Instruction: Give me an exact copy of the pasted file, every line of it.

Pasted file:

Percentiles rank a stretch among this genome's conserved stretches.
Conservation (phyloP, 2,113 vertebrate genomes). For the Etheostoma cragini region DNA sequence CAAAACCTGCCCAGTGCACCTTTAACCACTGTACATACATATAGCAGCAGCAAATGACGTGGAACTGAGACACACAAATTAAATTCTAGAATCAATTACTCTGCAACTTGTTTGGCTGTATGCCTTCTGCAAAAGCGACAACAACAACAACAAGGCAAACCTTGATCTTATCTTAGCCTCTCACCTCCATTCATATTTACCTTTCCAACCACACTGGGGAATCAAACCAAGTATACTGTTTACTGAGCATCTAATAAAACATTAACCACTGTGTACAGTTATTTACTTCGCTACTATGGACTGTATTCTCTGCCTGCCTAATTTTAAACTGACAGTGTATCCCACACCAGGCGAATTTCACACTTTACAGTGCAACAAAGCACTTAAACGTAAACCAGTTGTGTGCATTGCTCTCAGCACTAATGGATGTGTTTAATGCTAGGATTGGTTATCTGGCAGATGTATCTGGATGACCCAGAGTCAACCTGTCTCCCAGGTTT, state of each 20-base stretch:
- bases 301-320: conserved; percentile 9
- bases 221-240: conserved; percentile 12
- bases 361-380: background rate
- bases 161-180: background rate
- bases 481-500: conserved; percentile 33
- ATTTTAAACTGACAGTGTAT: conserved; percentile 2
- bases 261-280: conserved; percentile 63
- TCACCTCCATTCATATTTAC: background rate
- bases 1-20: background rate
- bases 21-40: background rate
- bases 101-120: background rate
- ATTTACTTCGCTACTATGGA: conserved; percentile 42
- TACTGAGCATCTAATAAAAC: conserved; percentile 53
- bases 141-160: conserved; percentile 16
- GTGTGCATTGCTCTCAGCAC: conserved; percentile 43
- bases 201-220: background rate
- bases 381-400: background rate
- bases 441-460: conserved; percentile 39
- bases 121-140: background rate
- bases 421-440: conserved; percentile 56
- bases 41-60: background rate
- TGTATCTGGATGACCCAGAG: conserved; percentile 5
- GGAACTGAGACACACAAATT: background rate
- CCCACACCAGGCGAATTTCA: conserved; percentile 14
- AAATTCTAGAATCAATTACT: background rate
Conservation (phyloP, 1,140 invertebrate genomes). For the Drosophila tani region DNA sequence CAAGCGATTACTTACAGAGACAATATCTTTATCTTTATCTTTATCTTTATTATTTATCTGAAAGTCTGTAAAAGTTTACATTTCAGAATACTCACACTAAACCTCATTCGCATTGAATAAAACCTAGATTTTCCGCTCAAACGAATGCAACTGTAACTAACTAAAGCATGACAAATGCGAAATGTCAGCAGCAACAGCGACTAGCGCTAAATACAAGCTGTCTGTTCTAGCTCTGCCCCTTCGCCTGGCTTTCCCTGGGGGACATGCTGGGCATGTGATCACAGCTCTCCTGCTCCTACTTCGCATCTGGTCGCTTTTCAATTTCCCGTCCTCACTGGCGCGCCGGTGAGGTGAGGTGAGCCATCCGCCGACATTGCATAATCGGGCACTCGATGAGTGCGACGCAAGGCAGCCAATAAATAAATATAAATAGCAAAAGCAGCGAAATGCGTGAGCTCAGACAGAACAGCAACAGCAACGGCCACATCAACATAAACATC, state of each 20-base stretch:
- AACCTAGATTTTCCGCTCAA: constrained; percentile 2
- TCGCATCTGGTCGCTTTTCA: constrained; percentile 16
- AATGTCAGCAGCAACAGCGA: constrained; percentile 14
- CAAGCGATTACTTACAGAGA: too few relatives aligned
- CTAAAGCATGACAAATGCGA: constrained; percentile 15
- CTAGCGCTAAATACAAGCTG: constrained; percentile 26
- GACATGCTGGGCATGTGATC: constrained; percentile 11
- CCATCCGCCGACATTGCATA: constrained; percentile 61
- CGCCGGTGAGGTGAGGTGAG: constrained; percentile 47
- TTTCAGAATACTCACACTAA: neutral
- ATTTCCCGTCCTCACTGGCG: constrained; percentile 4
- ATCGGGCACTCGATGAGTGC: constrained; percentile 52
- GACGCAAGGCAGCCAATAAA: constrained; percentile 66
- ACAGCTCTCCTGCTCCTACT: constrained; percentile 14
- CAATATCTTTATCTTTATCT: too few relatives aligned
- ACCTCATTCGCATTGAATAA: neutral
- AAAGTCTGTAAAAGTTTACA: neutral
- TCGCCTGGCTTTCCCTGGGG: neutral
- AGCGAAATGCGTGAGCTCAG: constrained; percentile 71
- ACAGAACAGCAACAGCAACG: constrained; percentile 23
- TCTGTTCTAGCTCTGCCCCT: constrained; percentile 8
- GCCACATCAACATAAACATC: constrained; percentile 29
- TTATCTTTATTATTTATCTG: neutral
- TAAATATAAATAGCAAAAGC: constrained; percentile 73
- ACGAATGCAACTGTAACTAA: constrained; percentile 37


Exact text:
Percentiles rank a stretch among this genome's conserved stretches.
Conservation (phyloP, 2,113 vertebrate genomes). For the Etheostoma cragini region DNA sequence CAAAACCTGCCCAGTGCACCTTTAACCACTGTACATACATATAGCAGCAGCAAATGACGTGGAACTGAGACACACAAATTAAATTCTAGAATCAATTACTCTGCAACTTGTTTGGCTGTATGCCTTCTGCAAAAGCGACAACAACAACAACAAGGCAAACCTTGATCTTATCTTAGCCTCTCACCTCCATTCATATTTACCTTTCCAACCACACTGGGGAATCAAACCAAGTATACTGTTTACTGAGCATCTAATAAAACATTAACCACTGTGTACAGTTATTTACTTCGCTACTATGGACTGTATTCTCTGCCTGCCTAATTTTAAACTGACAGTGTATCCCACACCAGGCGAATTTCACACTTTACAGTGCAACAAAGCACTTAAACGTAAACCAGTTGTGTGCATTGCTCTCAGCACTAATGGATGTGTTTAATGCTAGGATTGGTTATCTGGCAGATGTATCTGGATGACCCAGAGTCAACCTGTCTCCCAGGTTT, state of each 20-base stretch:
- bases 301-320: conserved; percentile 9
- bases 221-240: conserved; percentile 12
- bases 361-380: background rate
- bases 161-180: background rate
- bases 481-500: conserved; percentile 33
- ATTTTAAACTGACAGTGTAT: conserved; percentile 2
- bases 261-280: conserved; percentile 63
- TCACCTCCATTCATATTTAC: background rate
- bases 1-20: background rate
- bases 21-40: background rate
- bases 101-120: background rate
- ATTTACTTCGCTACTATGGA: conserved; percentile 42
- TACTGAGCATCTAATAAAAC: conserved; percentile 53
- bases 141-160: conserved; percentile 16
- GTGTGCATTGCTCTCAGCAC: conserved; percentile 43
- bases 201-220: background rate
- bases 381-400: background rate
- bases 441-460: conserved; percentile 39
- bases 121-140: background rate
- bases 421-440: conserved; percentile 56
- bases 41-60: background rate
- TGTATCTGGATGACCCAGAG: conserved; percentile 5
- GGAACTGAGACACACAAATT: background rate
- CCCACACCAGGCGAATTTCA: conserved; percentile 14
- AAATTCTAGAATCAATTACT: background rate
Conservation (phyloP, 1,140 invertebrate genomes). For the Drosophila tani region DNA sequence CAAGCGATTACTTACAGAGACAATATCTTTATCTTTATCTTTATCTTTATTATTTATCTGAAAGTCTGTAAAAGTTTACATTTCAGAATACTCACACTAAACCTCATTCGCATTGAATAAAACCTAGATTTTCCGCTCAAACGAATGCAACTGTAACTAACTAAAGCATGACAAATGCGAAATGTCAGCAGCAACAGCGACTAGCGCTAAATACAAGCTGTCTGTTCTAGCTCTGCCCCTTCGCCTGGCTTTCCCTGGGGGACATGCTGGGCATGTGATCACAGCTCTCCTGCTCCTACTTCGCATCTGGTCGCTTTTCAATTTCCCGTCCTCACTGGCGCGCCGGTGAGGTGAGGTGAGCCATCCGCCGACATTGCATAATCGGGCACTCGATGAGTGCGACGCAAGGCAGCCAATAAATAAATATAAATAGCAAAAGCAGCGAAATGCGTGAGCTCAGACAGAACAGCAACAGCAACGGCCACATCAACATAAACATC, state of each 20-base stretch:
- AACCTAGATTTTCCGCTCAA: constrained; percentile 2
- TCGCATCTGGTCGCTTTTCA: constrained; percentile 16
- AATGTCAGCAGCAACAGCGA: constrained; percentile 14
- CAAGCGATTACTTACAGAGA: too few relatives aligned
- CTAAAGCATGACAAATGCGA: constrained; percentile 15
- CTAGCGCTAAATACAAGCTG: constrained; percentile 26
- GACATGCTGGGCATGTGATC: constrained; percentile 11
- CCATCCGCCGACATTGCATA: constrained; percentile 61
- CGCCGGTGAGGTGAGGTGAG: constrained; percentile 47
- TTTCAGAATACTCACACTAA: neutral
- ATTTCCCGTCCTCACTGGCG: constrained; percentile 4
- ATCGGGCACTCGATGAGTGC: constrained; percentile 52
- GACGCAAGGCAGCCAATAAA: constrained; percentile 66
- ACAGCTCTCCTGCTCCTACT: constrained; percentile 14
- CAATATCTTTATCTTTATCT: too few relatives aligned
- ACCTCATTCGCATTGAATAA: neutral
- AAAGTCTGTAAAAGTTTACA: neutral
- TCGCCTGGCTTTCCCTGGGG: neutral
- AGCGAAATGCGTGAGCTCAG: constrained; percentile 71
- ACAGAACAGCAACAGCAACG: constrained; percentile 23
- TCTGTTCTAGCTCTGCCCCT: constrained; percentile 8
- GCCACATCAACATAAACATC: constrained; percentile 29
- TTATCTTTATTATTTATCTG: neutral
- TAAATATAAATAGCAAAAGC: constrained; percentile 73
- ACGAATGCAACTGTAACTAA: constrained; percentile 37